Friday, November 15, 2013

Autism: All Heart and Innocence

Autism:  All Heart and Innocence 

This week we had a tragic event happen in our neighborhood.  Down the road from us a young lady runs a riding stable and school.  I could walk there from my house.  The barn that houses the horses is very close to the road itself.  Many times you can see the children, some very young, leading the horses out of the pasture to the riding ring next to the barn.  People tend to drive extremely fast on this road, taking into consideration that is is a residential neighborhood.  When you drive up the hill to my house from the horse barn at certain times of the day, you get blinded by the sun.  

This week I heard the sound of the local fire department sirens and could see down the road to a large assembly of emergency vehicles in the area of the barn.  I wondered if one of the horses had escaped and caused an auto accident.  It was the next day that we learned that a young lady, a riding student 15 years old, had been struck by a car. 

I explained this to my son with autism.  He listened quietly as I told him that some folks drive too fast.  That we must never go near the road.  That mom and all other drives must concentrate when they are driving and that it is a serious job. 

Today I made the daily McD's run to get Joey's french fries.  When I returned I saw him make his way to the computer printer in his bedroom.  He extracted a piece of printer paper and brought it to the kitchen. 
"I want to make a card for the girl that got hit by the car", he announced.  

Now, my son loves to make cards for family members around the holidays.  When he was home sick the entire school term last year, he wrote letters and cards to his best friend in class.  The content was usually something related to "Blues Clues".  

I offered to help him with the message for this card:

"Get Well Soon"

Emily, I hope you are riding your horse soon!"
Love, Joey XOXOXO

I am soooo proud of him.  To think of this on his own, to empathize with someone who is in pain, to offer to do something for someone else, is monumental for him.

We made the card.  I inserted a little note with a picture of Joey for the parents to read and understand why it is such a basic piece of artwork.  

I hope the understand that for him it was a great accomplishment and that he hopes that their little girl gets better.  

Another example that our kids are truly full of heart and innocence.  Something to be applauded and copied. 

Friday, November 8, 2013


Autism:  30 Days of Thankful

So I gather there is a challenge going on during this month of November on Facebook wherein on each of the 30 days of this month of Thanksgiving, Facebook users must post each day, a thing they are thankful for. 

I thought I'd put a little extra twist on this and try to come up with 30 things I am thankful for with regard to my son's autism.  As I start here I wonder if I can come up with 30 as I, personally, do not view his autism as a "blessing" as some parents do.  I view it as a curse, a nightmare that has robbed him of his childhood and all the experiences connected with it.  I view it as a burden that he must carry for the rest of his life, a constant struggle to cope and understand that the regular person has no comprehension of.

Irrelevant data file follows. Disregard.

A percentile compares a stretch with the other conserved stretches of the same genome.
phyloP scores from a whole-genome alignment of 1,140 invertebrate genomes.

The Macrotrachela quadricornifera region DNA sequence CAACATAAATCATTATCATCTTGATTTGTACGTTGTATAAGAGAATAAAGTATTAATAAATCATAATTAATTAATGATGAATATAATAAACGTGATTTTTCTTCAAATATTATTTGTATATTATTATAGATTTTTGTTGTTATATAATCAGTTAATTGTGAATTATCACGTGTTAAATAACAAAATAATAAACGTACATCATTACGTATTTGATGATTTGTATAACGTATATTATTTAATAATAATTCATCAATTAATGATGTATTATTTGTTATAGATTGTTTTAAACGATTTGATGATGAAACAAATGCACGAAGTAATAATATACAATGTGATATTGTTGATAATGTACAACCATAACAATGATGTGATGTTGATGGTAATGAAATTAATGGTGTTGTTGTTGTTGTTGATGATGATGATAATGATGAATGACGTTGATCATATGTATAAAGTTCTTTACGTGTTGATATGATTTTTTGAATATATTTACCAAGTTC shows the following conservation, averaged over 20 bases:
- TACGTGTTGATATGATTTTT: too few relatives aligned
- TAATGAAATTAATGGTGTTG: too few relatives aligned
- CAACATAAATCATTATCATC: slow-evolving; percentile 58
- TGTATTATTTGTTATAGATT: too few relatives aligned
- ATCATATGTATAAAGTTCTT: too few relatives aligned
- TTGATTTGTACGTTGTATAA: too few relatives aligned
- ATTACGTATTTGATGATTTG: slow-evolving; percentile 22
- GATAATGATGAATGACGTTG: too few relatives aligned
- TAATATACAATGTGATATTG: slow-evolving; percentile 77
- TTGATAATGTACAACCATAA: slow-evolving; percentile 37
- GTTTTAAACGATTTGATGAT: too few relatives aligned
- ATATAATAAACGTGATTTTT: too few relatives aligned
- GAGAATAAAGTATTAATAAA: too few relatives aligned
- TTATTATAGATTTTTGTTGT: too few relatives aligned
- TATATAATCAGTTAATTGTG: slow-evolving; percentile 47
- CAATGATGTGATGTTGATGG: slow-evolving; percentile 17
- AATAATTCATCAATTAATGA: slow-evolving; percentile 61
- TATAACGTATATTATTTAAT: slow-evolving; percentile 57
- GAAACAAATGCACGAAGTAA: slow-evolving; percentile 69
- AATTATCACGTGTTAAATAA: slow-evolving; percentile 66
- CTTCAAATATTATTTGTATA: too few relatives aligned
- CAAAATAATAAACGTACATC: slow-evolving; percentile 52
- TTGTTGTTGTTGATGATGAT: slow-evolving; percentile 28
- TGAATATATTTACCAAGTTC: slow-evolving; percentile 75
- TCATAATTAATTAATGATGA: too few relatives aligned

Therefore I challenge myself to find 30 things about my son's autism that I should be thankful for. 

1.  I'm thankful that I have the strength to support my son.
2.  I'm thankful that we currently have a superb autism class teacher.
3.  I'm thankful that there are professionals with the patience to
work in this field. 
4.  I'm thankful for the other moms and dads I have met fighting the same fight who offer help to me whenever I need it. 
5.  I'm thankful for my son's ability to speak, although in cryptic 
terms somehow, as there are children who cannot. 
6.  I'm thankful that my son can use the bathroom by himself, freeing me from diapers as there are children and adults who still need them. 
7.  I'm thankful that my son can brush his own teeth. 
8.  I'm thankful that my son can feed himself, although a severely limited diet, but nonetheless he feeds himself. 
9.  I'm thankful for the people who tell me from time to time, 
"you're doing a great job". 
10.  I'm thankful that my son has found a buddy in our Yellow Labrador Retriever and is capable of expressing concern about him. 
11.  I'm thankful for my sister in law who is caring enough to come running over to my house when a meltdown is something I cannot control and am worried about.  A fresh pair of hands is appreciated. 
12.   I'm thankful that my son can attend a regular school and get some exposure to the neurotypical kids in some situations.